Thursday, July 08, 2004
As reported here by Kristen Hays of the AP and here by Mary Flood and Tim Fowler of The Houston Chronicle, Ken Lay pleaded not guilty on Thursday to the indictment returned against him on Wednesday by the Justice Department's Enron Task Force. The indictment failed to include any counts relating to Enron's manipulation of the Californian electricity markets - this despite a wealth of evidence which demonstrates that senior Enron management knew about the manipulative trading practices as early as August 2000. As you can read here, in our news release on the indictments, Lay is getting off easy.
Attorney General Bill Lockyer said this morning that he hoped that the evidence gathered under the Lay indictment will help California in its efforts to recoup some of the billions of dollars lost during the energy crisis. However, the indictment's failure to include any charges relating to Enron's manipulation of the markets makes it much less likely that such evidence will be introduced, thereby weakening the state's chances.
The whole thing stinks like 2001, when in the midst of rolling blackouts and skyhigh electricity prices, Enron was enjoying records profits. This of course, just a few years after Ken Lay and Enron had spread millions of dollars around the country to get politicians elected to office who favored deregulation. Today's indictment, issued by John Ashcroft's Justice Department (the Ashcroft Victory Committee got $25,000 from both Lay and Enron in 2000), which ignores credible evidence that Lay knew what was his trading goons were up to in California, seems like ol' Kenny Boy Lay is once again getting a nice return on his investments.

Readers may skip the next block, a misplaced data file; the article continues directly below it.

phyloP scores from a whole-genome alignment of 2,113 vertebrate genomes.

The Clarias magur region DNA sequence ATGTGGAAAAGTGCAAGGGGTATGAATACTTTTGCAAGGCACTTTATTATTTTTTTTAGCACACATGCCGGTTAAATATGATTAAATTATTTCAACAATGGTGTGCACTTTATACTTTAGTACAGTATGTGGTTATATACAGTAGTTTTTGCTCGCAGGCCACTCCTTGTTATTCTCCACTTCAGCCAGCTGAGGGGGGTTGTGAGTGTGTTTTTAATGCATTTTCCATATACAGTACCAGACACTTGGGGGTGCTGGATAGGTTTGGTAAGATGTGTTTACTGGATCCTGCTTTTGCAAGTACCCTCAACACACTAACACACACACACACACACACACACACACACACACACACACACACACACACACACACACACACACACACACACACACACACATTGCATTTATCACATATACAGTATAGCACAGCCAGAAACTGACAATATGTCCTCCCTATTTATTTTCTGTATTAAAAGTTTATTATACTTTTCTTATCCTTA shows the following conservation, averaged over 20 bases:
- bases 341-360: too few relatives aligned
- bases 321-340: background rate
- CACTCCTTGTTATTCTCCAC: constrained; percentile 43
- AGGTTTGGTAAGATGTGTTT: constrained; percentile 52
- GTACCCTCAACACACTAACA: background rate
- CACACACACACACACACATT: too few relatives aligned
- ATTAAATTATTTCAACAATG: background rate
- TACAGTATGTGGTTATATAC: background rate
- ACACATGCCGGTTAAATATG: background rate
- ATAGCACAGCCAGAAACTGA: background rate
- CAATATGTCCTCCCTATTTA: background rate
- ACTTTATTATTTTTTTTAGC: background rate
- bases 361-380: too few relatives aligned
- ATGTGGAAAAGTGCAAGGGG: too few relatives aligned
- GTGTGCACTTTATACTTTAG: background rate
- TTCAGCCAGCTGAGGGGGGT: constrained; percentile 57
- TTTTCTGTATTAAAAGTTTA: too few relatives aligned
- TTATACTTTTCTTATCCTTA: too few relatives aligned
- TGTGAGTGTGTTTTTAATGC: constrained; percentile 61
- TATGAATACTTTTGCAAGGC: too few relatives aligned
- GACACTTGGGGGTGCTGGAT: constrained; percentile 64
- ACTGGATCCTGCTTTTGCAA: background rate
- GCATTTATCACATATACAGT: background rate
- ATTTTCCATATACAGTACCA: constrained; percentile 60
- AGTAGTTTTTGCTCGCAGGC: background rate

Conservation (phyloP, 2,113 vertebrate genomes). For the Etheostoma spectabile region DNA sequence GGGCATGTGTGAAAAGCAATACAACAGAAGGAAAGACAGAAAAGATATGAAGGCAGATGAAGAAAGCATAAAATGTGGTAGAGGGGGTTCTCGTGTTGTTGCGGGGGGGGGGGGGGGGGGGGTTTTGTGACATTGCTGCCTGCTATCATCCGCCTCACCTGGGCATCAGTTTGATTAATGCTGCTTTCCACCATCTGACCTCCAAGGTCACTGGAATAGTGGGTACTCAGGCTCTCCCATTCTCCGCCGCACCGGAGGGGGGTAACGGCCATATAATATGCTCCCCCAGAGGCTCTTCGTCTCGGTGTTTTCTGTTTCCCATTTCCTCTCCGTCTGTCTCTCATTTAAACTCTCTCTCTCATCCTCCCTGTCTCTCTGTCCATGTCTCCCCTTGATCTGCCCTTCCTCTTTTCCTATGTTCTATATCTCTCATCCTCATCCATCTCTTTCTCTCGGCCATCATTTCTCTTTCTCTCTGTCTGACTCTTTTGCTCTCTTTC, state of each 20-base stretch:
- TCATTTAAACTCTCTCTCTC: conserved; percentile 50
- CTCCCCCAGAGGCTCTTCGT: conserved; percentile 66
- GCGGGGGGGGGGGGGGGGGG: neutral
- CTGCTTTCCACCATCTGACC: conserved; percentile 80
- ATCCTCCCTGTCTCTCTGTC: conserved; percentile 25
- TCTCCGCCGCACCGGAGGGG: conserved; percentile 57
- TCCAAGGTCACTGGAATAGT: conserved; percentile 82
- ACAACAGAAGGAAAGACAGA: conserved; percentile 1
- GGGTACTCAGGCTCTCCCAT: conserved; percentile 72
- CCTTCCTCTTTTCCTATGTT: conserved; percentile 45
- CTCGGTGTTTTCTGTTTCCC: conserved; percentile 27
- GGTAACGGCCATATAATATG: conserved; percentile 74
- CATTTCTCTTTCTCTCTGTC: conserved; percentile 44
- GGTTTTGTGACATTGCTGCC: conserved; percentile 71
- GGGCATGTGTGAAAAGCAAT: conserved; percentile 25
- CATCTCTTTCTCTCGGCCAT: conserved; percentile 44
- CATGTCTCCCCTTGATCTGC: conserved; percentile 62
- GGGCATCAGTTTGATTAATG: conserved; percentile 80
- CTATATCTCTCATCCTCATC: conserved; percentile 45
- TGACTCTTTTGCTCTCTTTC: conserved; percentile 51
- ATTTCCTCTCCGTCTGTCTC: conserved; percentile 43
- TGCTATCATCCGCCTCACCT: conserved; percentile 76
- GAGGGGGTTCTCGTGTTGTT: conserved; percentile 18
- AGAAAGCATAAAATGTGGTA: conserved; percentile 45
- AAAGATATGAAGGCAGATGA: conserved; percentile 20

However, the Justice Department still has the opportunity to pursue further charges. Governor Schwarzenegger, other California leaders, and all Americans should call on the Justice Department to expand its investigation of Ken Lay to include his knowledge of Enron's fraudulent manipulation of the California energy markets.
Democracy never thrust itself upon anyone. We must be ever vigilant to make sure that the various organs of our elected government do their job, which in this case, means making sure that one of the fattest cats of them all receives the justice that he, and we, deserve.
For more Enron materials:
- Our June 25 Enron Post
- Ken Lay and Enron - Factsheet and Timeline
- John Rowland, Electricity Deregulation, and Enron - Background and Analysis
- What Did Dick Know and When Did He Know It? - Derek's Op-Ed in the San Francisco Chronicle and his related Post
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